Border Battle

City Council candidates debate the merits of SB 1070

As next week's city of Tucson election nears, the Tucson Police Department's enforcement of SB 1070 is once again in the headlines.

SB 1070, the controversial immigration law passed in 2010, had numerous provisions that were tossed by the U.S. Supreme Court last year.

But one provision that was left standing (although some justices suggested it might also be ripe for a challenge in the future) requires local cops to call the U.S. Border Patrol when they suspect someone is in the country illegally.

That particular provision triggered a major protest earlier this month when police pulled over two men near Southside Presbyterian Church. After the cops summoned Border Patrol agents, a crowd of protestors from the church attempted to stop Border Patrol agents from taking the duo into custody. In the ensuring scuffle, several of the protestors were pepper-sprayed before the men were taken away by the Border Patrol.

That clash has led the City Council to take another look at how the police are enforcing SB 1070. The council is scheduled to review the policies surrounding the law at a Nov. 13 study session.

At a recent forum co-sponsored by the Tucson Hispanic Chamber of Commerce and the Tucson Weekly, the candidates for City Council sparred over the best way to enforce SB 1070.

Councilwoman Karin Uhlich said Tucson police must follow the law, but added that the city did have "some opportunities ... to work within the parameters of the law."

Uhlich, who is seeking a third term in north-central Ward 3, said the law undermines policing in Tucson in two ways: It makes victims of or witnesses to crime reluctant to call the police if they are in the country illegally and it ties up police officers who could be investigating more serious crimes instead of waiting for Border Patrol agents to respond to TPD's call.

But Republican candidate Ben Buehler-Garcia, who hopes to unseat Uhlich in next week's election, said the City Council shouldn't have a role in directing the police department's enforcement of SB 1070.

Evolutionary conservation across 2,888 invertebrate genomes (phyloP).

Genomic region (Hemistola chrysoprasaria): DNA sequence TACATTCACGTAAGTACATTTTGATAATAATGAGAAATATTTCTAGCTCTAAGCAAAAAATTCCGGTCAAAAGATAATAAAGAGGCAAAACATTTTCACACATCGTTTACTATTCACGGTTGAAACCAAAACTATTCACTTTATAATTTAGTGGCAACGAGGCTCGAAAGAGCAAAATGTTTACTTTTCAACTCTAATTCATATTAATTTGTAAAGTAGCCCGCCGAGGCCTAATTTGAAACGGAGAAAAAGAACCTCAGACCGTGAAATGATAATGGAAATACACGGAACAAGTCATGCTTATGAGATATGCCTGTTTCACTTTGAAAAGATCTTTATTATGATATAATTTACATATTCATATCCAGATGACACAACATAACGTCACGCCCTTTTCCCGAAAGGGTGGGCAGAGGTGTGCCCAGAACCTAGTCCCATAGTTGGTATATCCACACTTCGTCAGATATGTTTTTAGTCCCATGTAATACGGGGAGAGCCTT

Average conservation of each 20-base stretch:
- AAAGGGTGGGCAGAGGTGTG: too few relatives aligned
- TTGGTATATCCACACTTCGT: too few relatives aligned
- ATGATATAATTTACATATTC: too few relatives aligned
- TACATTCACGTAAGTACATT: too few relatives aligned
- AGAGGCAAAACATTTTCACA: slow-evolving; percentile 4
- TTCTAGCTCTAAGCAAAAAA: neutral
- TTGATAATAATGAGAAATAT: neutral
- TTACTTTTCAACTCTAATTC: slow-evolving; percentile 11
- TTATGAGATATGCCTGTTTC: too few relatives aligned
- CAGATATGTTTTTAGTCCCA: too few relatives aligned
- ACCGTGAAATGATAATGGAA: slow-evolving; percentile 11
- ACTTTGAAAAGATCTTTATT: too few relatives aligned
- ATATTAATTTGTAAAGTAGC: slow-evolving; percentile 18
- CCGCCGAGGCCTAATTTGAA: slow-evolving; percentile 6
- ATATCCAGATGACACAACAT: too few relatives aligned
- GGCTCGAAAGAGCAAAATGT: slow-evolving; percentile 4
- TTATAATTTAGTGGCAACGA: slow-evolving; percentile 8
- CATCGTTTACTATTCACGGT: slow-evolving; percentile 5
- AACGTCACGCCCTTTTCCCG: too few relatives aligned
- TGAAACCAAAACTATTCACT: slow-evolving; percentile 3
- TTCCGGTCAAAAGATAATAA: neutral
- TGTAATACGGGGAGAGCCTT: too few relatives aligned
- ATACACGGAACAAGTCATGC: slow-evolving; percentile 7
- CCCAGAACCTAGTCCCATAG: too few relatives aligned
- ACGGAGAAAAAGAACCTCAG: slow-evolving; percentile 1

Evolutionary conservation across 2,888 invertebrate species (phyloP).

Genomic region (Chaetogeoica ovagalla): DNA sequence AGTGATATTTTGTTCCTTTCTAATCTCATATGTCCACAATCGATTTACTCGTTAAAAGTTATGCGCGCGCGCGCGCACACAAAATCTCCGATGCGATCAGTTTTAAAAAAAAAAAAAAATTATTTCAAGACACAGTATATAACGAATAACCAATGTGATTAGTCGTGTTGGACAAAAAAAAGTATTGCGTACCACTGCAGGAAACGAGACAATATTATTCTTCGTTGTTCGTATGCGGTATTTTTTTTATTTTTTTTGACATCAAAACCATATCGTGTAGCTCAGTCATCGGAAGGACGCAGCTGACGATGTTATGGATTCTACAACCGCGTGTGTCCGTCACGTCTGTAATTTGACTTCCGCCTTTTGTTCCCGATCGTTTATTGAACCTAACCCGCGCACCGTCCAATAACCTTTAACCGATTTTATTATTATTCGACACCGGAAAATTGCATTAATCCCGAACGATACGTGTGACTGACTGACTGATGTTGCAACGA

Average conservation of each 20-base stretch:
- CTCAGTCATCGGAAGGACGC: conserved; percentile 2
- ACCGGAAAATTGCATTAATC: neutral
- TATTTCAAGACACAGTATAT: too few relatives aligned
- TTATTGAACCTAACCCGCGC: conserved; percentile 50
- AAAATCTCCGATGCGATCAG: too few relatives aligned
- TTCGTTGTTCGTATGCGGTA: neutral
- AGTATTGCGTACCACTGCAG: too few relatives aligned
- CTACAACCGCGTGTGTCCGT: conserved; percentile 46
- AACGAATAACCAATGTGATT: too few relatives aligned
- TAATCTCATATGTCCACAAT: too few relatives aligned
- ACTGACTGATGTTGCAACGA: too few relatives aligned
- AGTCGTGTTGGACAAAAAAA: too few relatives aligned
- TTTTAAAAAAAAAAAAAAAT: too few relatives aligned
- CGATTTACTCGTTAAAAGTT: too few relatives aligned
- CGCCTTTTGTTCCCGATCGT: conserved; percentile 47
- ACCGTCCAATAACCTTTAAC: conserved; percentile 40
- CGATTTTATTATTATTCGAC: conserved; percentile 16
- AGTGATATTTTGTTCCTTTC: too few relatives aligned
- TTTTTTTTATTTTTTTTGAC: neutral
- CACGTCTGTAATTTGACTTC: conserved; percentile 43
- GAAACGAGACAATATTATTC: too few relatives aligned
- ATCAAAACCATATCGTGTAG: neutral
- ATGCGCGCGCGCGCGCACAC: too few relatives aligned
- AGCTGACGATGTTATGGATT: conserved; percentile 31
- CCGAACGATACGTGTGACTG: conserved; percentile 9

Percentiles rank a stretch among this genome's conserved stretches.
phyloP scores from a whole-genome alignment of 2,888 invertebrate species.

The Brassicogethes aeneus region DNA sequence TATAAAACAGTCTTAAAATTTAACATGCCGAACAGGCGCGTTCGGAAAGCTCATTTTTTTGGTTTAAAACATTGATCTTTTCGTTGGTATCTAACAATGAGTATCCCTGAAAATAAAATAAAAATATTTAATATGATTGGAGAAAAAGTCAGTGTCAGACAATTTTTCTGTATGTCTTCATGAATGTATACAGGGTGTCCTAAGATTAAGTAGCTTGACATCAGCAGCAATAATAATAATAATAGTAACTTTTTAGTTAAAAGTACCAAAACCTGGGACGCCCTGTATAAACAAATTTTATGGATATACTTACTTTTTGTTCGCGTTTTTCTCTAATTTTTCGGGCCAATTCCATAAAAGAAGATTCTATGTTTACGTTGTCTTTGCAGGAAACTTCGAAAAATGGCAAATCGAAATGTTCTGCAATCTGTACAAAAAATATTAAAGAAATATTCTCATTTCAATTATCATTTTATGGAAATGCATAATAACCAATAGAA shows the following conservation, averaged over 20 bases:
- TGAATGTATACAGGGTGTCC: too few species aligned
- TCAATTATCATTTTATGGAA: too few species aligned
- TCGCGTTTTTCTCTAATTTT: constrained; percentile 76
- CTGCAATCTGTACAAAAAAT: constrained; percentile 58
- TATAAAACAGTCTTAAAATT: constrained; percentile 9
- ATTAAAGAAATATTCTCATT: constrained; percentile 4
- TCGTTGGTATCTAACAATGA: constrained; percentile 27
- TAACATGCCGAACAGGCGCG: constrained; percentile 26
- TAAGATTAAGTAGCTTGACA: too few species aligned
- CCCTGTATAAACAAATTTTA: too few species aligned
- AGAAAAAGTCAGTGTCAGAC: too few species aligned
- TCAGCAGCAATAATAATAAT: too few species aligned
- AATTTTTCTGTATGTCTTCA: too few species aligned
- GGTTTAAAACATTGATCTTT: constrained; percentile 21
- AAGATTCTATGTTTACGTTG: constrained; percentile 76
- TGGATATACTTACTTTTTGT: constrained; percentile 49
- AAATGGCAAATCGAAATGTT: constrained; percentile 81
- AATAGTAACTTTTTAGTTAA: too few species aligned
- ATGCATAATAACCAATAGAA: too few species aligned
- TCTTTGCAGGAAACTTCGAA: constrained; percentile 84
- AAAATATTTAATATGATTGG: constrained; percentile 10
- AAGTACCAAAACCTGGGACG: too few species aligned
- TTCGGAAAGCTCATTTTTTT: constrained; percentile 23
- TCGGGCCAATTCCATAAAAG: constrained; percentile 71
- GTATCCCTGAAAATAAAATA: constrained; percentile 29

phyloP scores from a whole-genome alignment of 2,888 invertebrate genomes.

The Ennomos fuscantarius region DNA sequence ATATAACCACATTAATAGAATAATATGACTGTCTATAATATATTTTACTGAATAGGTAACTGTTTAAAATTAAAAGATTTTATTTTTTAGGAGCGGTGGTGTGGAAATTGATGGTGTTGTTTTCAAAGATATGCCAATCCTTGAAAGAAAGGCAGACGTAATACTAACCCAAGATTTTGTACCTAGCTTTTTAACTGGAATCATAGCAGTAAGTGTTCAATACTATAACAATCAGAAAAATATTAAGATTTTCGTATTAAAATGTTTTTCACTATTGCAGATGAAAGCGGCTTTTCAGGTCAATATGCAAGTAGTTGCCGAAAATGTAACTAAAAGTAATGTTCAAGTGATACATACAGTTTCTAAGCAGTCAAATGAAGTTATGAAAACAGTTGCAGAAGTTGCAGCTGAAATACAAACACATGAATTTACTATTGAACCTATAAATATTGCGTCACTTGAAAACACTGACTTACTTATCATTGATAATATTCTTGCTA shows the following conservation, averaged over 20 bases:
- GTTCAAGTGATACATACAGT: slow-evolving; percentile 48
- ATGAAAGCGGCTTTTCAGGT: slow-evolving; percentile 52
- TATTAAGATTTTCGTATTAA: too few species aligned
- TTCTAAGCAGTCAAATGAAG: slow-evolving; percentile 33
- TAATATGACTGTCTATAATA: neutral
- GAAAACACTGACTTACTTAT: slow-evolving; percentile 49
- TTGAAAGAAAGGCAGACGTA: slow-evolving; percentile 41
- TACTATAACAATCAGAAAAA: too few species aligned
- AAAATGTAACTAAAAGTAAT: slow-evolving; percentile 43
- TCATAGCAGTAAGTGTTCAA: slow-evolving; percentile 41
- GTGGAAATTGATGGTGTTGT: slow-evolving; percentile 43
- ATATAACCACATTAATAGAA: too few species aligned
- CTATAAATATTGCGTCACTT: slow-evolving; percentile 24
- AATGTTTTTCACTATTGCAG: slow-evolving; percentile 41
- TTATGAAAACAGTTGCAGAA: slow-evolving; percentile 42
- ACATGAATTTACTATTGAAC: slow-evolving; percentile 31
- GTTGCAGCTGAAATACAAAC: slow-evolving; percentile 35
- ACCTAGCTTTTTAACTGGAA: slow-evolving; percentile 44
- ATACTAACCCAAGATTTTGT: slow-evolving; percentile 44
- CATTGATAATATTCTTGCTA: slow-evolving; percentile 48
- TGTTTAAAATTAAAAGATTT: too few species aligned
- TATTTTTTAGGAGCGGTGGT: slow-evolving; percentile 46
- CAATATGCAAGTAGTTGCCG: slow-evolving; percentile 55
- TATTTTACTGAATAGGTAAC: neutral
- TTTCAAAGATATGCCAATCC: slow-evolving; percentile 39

"This is another case where we get very involved and distracted about what is the proper role for the city of Tucson," Buehler-Garcia said. "Immigration is a federal issue. I'm not a fan of SB 1070, but as a City Council member, I will take the oath to support the laws and the constitution of the state of Arizona."

Ward 5 Councilman Richard Fimbres, a Democrat seeking a second term in the Nov. 5 election, said SB 1070 put Tucson's police officers "in a real bind" because they face potential lawsuits if they call the Border Patrol when they suspect someone is in the country illegally, but they also have to be careful to not racially profile suspects.

"We need to end this law that has been taken apart, piece by piece, by the Supreme Court," Fimbres said.

Republican Mike Polak, who is challenging Fimbres in the Nov. 5 election, said the city "has to obey the law. ... If training our police officers is what's necessary to work better with those laws, then let's do that."

The candidates also split over the City Council's 2010 decision to sue the state over the constitutionality of the provision in SB 1070 that requires police officers to detain anyone they suspect is in the country illegally and contact U.S. Border Patrol agents in order to check their immigration status.

Uhlich said that the council made the right decision when it voted to sue the state, even if it was unpopular at the time, because it set the groundwork for Tucson leaders to appeal to trading partners in Mexico.

"Had we not immediately taken a strong position against SB 1070 ... the gateway to the Sun Corridor would have slammed shut," Uhlich said. "Did this mayor and Council get that, when it was unpopular in many respects? Do you think we got a lot of love and cuddles for suing over SB 1070? No, we got a lot of threatening calls, but it was the right thing to do, and economically, it probably has positioned us better than any other community in the state."

While Buehler-Garcia has pushed increasing trade with Mexico as part of his economic-development program, he said that he would not supported the lawsuit.

"If we want to change the law, let's change it at the state level," Buehler-Garcia said. "I don't think we get that done by filing lawsuits."

Fimbres supported the Council's decision to file the lawsuit because it helped the city build better trade relationships with Mexico.

"We felt that it would increase racial profiling," Fimbres said. "Sixty-four miles down the street is Mexico and we rely heavily on tourism."

Fimbres called it an "economic issue."

"The Canamex Corridor runs from the port of Guaymas all the way to Alberta, Canada," Fimbres said. "There are a lot of opportunities for us to trade and do business here."

Fimbres credited Bob Walkup, who was serving as mayor when the law was passed, for traveling to Mexico to let officials and business leaders know that Tucson did not support SB 1070 and similar crackdowns.

Polak said that the city should not have filed the lawsuit.

"I don't think we should have sued the state," Polak said. "I think we should work with them and resolve the issues."

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